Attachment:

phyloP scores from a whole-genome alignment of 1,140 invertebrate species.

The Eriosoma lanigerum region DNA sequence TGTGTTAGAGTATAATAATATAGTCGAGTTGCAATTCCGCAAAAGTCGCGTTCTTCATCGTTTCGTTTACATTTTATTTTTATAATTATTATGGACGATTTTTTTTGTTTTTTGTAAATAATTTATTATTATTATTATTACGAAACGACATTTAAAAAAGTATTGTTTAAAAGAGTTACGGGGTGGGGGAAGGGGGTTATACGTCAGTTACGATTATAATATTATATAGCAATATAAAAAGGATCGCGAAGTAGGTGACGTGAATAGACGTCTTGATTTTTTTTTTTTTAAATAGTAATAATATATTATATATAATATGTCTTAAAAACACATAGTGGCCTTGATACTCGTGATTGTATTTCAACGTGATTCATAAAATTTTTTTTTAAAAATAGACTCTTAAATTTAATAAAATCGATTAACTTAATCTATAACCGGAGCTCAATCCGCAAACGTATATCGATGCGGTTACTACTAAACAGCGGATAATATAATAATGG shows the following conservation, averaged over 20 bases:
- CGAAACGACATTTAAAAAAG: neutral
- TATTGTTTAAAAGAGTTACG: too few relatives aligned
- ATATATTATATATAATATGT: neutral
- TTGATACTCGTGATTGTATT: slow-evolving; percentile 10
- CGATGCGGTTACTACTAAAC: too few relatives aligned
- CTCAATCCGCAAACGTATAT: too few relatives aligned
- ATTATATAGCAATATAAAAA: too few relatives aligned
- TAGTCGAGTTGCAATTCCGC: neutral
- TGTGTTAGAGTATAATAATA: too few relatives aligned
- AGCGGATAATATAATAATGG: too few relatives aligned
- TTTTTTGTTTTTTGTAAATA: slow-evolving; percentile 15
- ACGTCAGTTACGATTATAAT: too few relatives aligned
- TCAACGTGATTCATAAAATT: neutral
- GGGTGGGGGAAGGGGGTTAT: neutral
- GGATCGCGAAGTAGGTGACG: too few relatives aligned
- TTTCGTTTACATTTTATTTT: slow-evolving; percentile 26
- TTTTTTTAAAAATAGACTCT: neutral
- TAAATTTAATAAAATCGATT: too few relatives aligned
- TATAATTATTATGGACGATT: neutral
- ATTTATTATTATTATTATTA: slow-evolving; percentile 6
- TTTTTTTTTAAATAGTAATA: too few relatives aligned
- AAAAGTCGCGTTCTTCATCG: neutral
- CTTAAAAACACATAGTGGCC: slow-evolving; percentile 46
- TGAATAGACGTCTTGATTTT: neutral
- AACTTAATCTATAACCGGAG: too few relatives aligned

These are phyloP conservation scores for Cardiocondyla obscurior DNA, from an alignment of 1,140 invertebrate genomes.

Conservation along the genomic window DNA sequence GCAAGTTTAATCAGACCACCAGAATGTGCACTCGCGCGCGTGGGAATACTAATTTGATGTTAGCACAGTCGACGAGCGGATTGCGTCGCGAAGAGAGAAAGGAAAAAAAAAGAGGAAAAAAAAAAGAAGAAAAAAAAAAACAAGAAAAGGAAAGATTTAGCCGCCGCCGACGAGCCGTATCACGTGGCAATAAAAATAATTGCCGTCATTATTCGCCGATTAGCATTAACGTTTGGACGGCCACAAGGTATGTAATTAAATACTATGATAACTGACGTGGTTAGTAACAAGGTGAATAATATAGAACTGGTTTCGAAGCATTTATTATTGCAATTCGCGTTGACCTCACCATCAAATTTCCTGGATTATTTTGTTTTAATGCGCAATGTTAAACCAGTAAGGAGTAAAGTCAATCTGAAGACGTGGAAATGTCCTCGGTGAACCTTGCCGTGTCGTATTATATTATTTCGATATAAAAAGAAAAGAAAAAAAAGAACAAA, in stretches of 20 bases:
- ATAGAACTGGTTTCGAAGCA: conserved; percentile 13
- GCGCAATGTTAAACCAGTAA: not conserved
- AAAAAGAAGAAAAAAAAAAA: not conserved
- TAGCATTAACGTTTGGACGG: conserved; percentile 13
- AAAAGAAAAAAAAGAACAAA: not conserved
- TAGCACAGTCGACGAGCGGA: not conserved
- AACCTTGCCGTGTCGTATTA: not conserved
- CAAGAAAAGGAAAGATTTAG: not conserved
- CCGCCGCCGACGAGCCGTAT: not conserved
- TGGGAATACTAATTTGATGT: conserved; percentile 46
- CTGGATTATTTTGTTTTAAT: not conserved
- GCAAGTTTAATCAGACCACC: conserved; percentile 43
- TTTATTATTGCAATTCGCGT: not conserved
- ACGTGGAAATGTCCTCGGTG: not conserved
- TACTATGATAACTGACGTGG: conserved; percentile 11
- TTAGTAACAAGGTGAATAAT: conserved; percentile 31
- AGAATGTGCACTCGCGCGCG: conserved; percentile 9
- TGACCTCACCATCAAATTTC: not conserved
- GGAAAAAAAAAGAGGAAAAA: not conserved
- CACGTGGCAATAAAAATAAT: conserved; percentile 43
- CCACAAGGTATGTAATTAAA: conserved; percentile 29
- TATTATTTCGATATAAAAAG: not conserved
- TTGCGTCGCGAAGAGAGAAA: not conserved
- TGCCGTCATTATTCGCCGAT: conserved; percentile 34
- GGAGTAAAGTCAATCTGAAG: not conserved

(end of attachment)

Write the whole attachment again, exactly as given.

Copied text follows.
phyloP scores from a whole-genome alignment of 1,140 invertebrate species.

The Eriosoma lanigerum region DNA sequence TGTGTTAGAGTATAATAATATAGTCGAGTTGCAATTCCGCAAAAGTCGCGTTCTTCATCGTTTCGTTTACATTTTATTTTTATAATTATTATGGACGATTTTTTTTGTTTTTTGTAAATAATTTATTATTATTATTATTACGAAACGACATTTAAAAAAGTATTGTTTAAAAGAGTTACGGGGTGGGGGAAGGGGGTTATACGTCAGTTACGATTATAATATTATATAGCAATATAAAAAGGATCGCGAAGTAGGTGACGTGAATAGACGTCTTGATTTTTTTTTTTTTAAATAGTAATAATATATTATATATAATATGTCTTAAAAACACATAGTGGCCTTGATACTCGTGATTGTATTTCAACGTGATTCATAAAATTTTTTTTTAAAAATAGACTCTTAAATTTAATAAAATCGATTAACTTAATCTATAACCGGAGCTCAATCCGCAAACGTATATCGATGCGGTTACTACTAAACAGCGGATAATATAATAATGG shows the following conservation, averaged over 20 bases:
- CGAAACGACATTTAAAAAAG: neutral
- TATTGTTTAAAAGAGTTACG: too few relatives aligned
- ATATATTATATATAATATGT: neutral
- TTGATACTCGTGATTGTATT: slow-evolving; percentile 10
- CGATGCGGTTACTACTAAAC: too few relatives aligned
- CTCAATCCGCAAACGTATAT: too few relatives aligned
- ATTATATAGCAATATAAAAA: too few relatives aligned
- TAGTCGAGTTGCAATTCCGC: neutral
- TGTGTTAGAGTATAATAATA: too few relatives aligned
- AGCGGATAATATAATAATGG: too few relatives aligned
- TTTTTTGTTTTTTGTAAATA: slow-evolving; percentile 15
- ACGTCAGTTACGATTATAAT: too few relatives aligned
- TCAACGTGATTCATAAAATT: neutral
- GGGTGGGGGAAGGGGGTTAT: neutral
- GGATCGCGAAGTAGGTGACG: too few relatives aligned
- TTTCGTTTACATTTTATTTT: slow-evolving; percentile 26
- TTTTTTTAAAAATAGACTCT: neutral
- TAAATTTAATAAAATCGATT: too few relatives aligned
- TATAATTATTATGGACGATT: neutral
- ATTTATTATTATTATTATTA: slow-evolving; percentile 6
- TTTTTTTTTAAATAGTAATA: too few relatives aligned
- AAAAGTCGCGTTCTTCATCG: neutral
- CTTAAAAACACATAGTGGCC: slow-evolving; percentile 46
- TGAATAGACGTCTTGATTTT: neutral
- AACTTAATCTATAACCGGAG: too few relatives aligned

These are phyloP conservation scores for Cardiocondyla obscurior DNA, from an alignment of 1,140 invertebrate genomes.

Conservation along the genomic window DNA sequence GCAAGTTTAATCAGACCACCAGAATGTGCACTCGCGCGCGTGGGAATACTAATTTGATGTTAGCACAGTCGACGAGCGGATTGCGTCGCGAAGAGAGAAAGGAAAAAAAAAGAGGAAAAAAAAAAGAAGAAAAAAAAAAACAAGAAAAGGAAAGATTTAGCCGCCGCCGACGAGCCGTATCACGTGGCAATAAAAATAATTGCCGTCATTATTCGCCGATTAGCATTAACGTTTGGACGGCCACAAGGTATGTAATTAAATACTATGATAACTGACGTGGTTAGTAACAAGGTGAATAATATAGAACTGGTTTCGAAGCATTTATTATTGCAATTCGCGTTGACCTCACCATCAAATTTCCTGGATTATTTTGTTTTAATGCGCAATGTTAAACCAGTAAGGAGTAAAGTCAATCTGAAGACGTGGAAATGTCCTCGGTGAACCTTGCCGTGTCGTATTATATTATTTCGATATAAAAAGAAAAGAAAAAAAAGAACAAA, in stretches of 20 bases:
- ATAGAACTGGTTTCGAAGCA: conserved; percentile 13
- GCGCAATGTTAAACCAGTAA: not conserved
- AAAAAGAAGAAAAAAAAAAA: not conserved
- TAGCATTAACGTTTGGACGG: conserved; percentile 13
- AAAAGAAAAAAAAGAACAAA: not conserved
- TAGCACAGTCGACGAGCGGA: not conserved
- AACCTTGCCGTGTCGTATTA: not conserved
- CAAGAAAAGGAAAGATTTAG: not conserved
- CCGCCGCCGACGAGCCGTAT: not conserved
- TGGGAATACTAATTTGATGT: conserved; percentile 46
- CTGGATTATTTTGTTTTAAT: not conserved
- GCAAGTTTAATCAGACCACC: conserved; percentile 43
- TTTATTATTGCAATTCGCGT: not conserved
- ACGTGGAAATGTCCTCGGTG: not conserved
- TACTATGATAACTGACGTGG: conserved; percentile 11
- TTAGTAACAAGGTGAATAAT: conserved; percentile 31
- AGAATGTGCACTCGCGCGCG: conserved; percentile 9
- TGACCTCACCATCAAATTTC: not conserved
- GGAAAAAAAAAGAGGAAAAA: not conserved
- CACGTGGCAATAAAAATAAT: conserved; percentile 43
- CCACAAGGTATGTAATTAAA: conserved; percentile 29
- TATTATTTCGATATAAAAAG: not conserved
- TTGCGTCGCGAAGAGAGAAA: not conserved
- TGCCGTCATTATTCGCCGAT: conserved; percentile 34
- GGAGTAAAGTCAATCTGAAG: not conserved